Sequencing of Music Instruction

Instructor: John Hamilton

John has tutored algebra and SAT Prep and has a B.A. degree with a major in psychology and a minor in mathematics from Christopher Newport University.

In this lesson we discuss the ways to sequence music instruction. This includes ways for the music educator to encourage active, as opposed to passive, participation in the classroom, and to make the content come alive and be meaningful.

Music Instruction Sequencing

Have you or someone you know ever tried to learn to play a musical instrument or learn other music concepts and found it quite challenging? It is a difficult but often rewarding task which can be enhanced by the proper sequencing, or arranging in order, of the music instruction.

How can we clearly identify the correct sequencing of music instruction? After all, no rules are written in stone, and even the legendary music teachers disagree on the best order.

While many methods exist, some basic guidelines can be established.

Kodaly Method

The Hungarian composer Zoltan Kodaly is famous for espousing a technique of teaching music that is considered sequential in nature.

Kodaly recommended the following learning sequence:

1) Start with the folk songs of a child's own country.

2) Children should learn by hearing first, and try to keep a steady beat before learning the pentatonic (five-note) scale. Kodaly wanted to emphasize simple rhythm and timing before moving on to advanced concepts

3) Learn with pictures and abstractions such as hand signals. This is important because children will eventually learn to make an association between visuals and sound.

4) Finally, transition from the pictures to learning to read the actual sheet music

Kodaly recommended mastering sheet music last in the learning sequence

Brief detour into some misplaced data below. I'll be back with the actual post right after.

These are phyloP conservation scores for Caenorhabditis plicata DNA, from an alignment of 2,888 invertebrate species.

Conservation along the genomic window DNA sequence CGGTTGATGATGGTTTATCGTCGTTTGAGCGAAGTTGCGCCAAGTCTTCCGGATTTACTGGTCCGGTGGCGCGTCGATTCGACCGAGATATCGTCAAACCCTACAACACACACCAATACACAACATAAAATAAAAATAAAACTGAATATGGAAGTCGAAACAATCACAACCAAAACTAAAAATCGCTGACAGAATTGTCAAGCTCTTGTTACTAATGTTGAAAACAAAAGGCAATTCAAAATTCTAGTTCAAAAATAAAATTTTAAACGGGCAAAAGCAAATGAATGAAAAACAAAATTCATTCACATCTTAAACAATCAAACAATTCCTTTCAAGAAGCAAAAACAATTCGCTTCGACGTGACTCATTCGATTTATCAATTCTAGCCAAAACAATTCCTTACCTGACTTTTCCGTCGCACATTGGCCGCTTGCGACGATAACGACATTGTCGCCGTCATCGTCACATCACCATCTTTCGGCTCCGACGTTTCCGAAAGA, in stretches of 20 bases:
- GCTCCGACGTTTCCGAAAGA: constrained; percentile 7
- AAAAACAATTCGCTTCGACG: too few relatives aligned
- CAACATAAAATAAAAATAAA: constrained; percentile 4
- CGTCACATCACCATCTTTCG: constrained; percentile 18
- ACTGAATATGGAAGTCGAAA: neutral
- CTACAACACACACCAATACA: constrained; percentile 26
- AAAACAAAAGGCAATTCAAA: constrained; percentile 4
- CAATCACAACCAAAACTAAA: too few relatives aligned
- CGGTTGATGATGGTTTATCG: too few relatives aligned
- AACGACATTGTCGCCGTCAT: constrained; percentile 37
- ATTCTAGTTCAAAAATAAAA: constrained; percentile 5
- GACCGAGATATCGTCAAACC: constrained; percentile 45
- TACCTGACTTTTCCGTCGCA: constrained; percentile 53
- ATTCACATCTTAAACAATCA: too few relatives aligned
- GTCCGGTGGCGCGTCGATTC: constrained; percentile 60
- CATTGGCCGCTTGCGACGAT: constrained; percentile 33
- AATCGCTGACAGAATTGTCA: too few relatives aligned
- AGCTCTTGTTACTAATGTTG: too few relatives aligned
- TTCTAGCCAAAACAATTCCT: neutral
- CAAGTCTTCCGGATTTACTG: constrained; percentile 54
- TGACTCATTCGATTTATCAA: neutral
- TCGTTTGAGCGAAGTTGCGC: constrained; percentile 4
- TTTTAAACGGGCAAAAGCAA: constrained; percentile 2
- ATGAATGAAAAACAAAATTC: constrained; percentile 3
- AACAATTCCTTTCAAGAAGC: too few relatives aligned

Sound before Sight

While ultimately no absolute criteria for teaching music exist, most famous music teachers believe that sound should come before sight. In other words, a student should undergo ear training before learning to read music. Instead of making the learning process passive, whereby the student sits while being lectured, the student should be an active learner.

Another debatable topic is whether to teach music concepts separately. For instance, three of the most important concepts are:

  • Melody - a simple way to think of melody is the part of a song you whistle to yourself. It is a sequence of notes that one may find pleasant.
  • Musical expression - this involves performing music with some emotion and feeling to an audience, and could even be a simple beginner dance.
  • Rhythm - this is sound expressed in a repeating pattern, like a steady drumbeat (or heartbeat).

Since it is so difficult for a novice to learn these three concepts all at once, they can be taught one at a time. Which one should come first? That is up to each music educator to decide. Only when students are comfortable with the three skills separately can they incorporate all three at the same time.

Sequence for Learning an Instrument

One guitar teacher named Nick Minnion recommends the following sequence for learning music, which allows the student to learn the basics before delving into complicated theory:

1) Chromatic scale - the common 12-note scale (A through G plus sharps and flats)

2) Major scale - a common seven-note scale utilized in Western music

3) Harmonization - the accompanying of chords to the basic melody

4) Chord sequence - often called chord progression, this is a series of several chords, often repeated in the same order

Learning Sequence in School

Remember that fun old circular plastic toy in which you would pull a string and a farm animal would make a noise? Identifying basic sounds is usually the starting point, after initially hearing the voices of adults. In school, starting out with a few simple notes on the recorder is a good place to begin, and it can be followed up with lessons on a keyboard. Further, students might sing in a choir, and learn the very basics of music history.

It should be duly noted that different music teachers have different theories, but many start out by teaching solfege, a system for learning to sing notes in a musical scale. The notes are Do-Re-Mi-Fa-Sol-La-Ti-Do, with the first and last notes being an octave apart.

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